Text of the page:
Formation of GAA in Newry.
From the formation of the G.A.A. in 1884 many clubs were formed in Newry up until the 1900s. The first football club was called Robert Emmets then Sarsfields. Mitchels Faugh-a-Ballagh, and Clann Uladh. The Emmets played the first game with Dundalk Michael Dwyer on the 4th February 1887.
The Emmets had their clubrooms in St. Mary Street in the town and indeed on many occasions they had their clubrooms raided by R.I.C. and the man in charge of the R.I.C. at the time was called Head Williams. The Newry Reporter carries a story of one of the raids in 1888 and all they found was a pair of long johns. The Emmets club finished in and around 1900, and that left the Faughs the larger of the two clubs that were left in the town, Mitchels and the Faughs.
Then in 1904 the Clann Uladh club was formed as a hurling and a camogie club. The Frontier Sentinel in 1905 that the Clann Uladh teams that were to go to Camlough to play camogie and hurling games. The committee of the Newry Gaelic Society had not arranged enough transport for the players so the camogie girls took to their bicycles from their clubrooms in Catherine St. by the year 1910 the Clann Uladh club had a football team. By 1920 the Mitchels and Clann Uladh clubs had gone because of the war in Europe and the troubles at home in Ireland with the Easter Rising.
The Faughs continued ‘til the 1930’s when the Shamrocks club was formed, the Clann Uladh club reformed in 1928 as a hurling club ‘til 1963 when they then amalgamated with the Shamrocks. The Faughs had their meetings in the old St. Colman’s hall in Castle Street. The Mitchels reformed in 1956 and a new club in 1963, The Bosco. Today in Newry there are six clubs in Down and three in the Armagh side of Newry. In the Down side, Ballyholland, Bosco, Glen, Saval, Mitchels and Shamrocks, on the Armagh side they are Killeavy, Carrickcruppen, Corenchico. The G.A.A. has come a long way since 1884 in Newry, with nine well round clubs.
St. Colman’s Hall
Castle St. was, for some, the ballroom of romance, some their first Ceili, but more important it was were the Faugh Na Ballagh club held all their meetings. It was also here where the first hurling club was formed and the first camogie team in Ulster was founded, in 1903 by the Faugh Na Ballagh club, it is also said that the rules of camogie were made here. The Faughs held their annual presentation in the hall every year and their annual Ceili was also held. The Down team of 1946 that won the Junior All Ireland, used the hall for training under G. Brown and Frank McGreevy, both men were members of the Newry club.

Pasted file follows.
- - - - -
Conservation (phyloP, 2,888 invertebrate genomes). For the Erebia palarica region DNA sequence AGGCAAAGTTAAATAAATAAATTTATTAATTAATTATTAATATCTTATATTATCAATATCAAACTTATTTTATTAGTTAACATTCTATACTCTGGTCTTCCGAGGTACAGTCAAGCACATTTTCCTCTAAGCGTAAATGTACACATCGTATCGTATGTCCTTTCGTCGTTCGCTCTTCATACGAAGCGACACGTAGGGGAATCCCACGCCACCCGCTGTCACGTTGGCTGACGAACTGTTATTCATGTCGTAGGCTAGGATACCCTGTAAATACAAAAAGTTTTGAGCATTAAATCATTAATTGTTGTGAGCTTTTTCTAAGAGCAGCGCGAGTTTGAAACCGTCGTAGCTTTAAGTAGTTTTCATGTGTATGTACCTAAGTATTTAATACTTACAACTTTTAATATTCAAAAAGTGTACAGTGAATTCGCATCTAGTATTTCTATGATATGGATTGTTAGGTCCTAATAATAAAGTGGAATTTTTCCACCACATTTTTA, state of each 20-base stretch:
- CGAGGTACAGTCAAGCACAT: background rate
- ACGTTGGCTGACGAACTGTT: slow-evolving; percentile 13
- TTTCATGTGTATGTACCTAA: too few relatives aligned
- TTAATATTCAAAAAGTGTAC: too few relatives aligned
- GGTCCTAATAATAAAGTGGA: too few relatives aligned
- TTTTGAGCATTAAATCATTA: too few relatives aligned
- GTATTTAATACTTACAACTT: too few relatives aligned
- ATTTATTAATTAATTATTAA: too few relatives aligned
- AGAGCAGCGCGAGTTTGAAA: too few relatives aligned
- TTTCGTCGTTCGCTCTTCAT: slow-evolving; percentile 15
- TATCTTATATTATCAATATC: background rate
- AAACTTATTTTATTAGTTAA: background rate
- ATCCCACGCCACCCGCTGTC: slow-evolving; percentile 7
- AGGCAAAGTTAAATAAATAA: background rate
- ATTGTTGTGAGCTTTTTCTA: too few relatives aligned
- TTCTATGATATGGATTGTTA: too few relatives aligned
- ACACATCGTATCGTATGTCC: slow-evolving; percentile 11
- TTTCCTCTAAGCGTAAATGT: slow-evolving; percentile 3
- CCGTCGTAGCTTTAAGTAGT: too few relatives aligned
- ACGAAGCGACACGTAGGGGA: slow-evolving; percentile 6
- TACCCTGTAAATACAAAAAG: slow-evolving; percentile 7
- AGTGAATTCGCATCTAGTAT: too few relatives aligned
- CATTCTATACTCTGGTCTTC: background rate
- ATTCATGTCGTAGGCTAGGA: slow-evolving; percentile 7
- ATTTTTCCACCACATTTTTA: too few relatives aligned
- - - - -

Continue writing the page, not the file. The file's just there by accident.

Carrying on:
First heroes are local
From the time a child is brought down to the local fields to join their comrades in the Shamrocks club, the ambition is to wear the team colours in a county final. No matter what height a player scales later in life nothing matches the feeling, which a first county final appearance evokes. The club has always been the core unit of the G.A.A. the spring from which the sense of passion and pride, which marks the game, has always flowed. The county competition is the staff of life for the G.A.A. a prism through which communities can display themselves, a means of expression and celebration.
Player after player testifies that nothing compares to a club breaking a long famine, the sensation of the final whistle blowing and the fields being invaded by jubilant friends and family, and fellow club members, some weeping, some whooping. That’s the magic of the game. When the boy becomes a man the ultimate is, of course, to wear the county colours and to play in an All-Ireland final. Just like some of our senior football players did, in senior, junior and minors finals. In hurling we had three played in a junior final and one in a minor final. In camogie many of our girls went on to play in an All Ireland final. Today, down at our club, our mentors are working very hard to achieve this, to see the youth reach the top of their game, should it be camogie, hurling or football, to play in county finals and to play for the county teams as well so that their dreams can come true.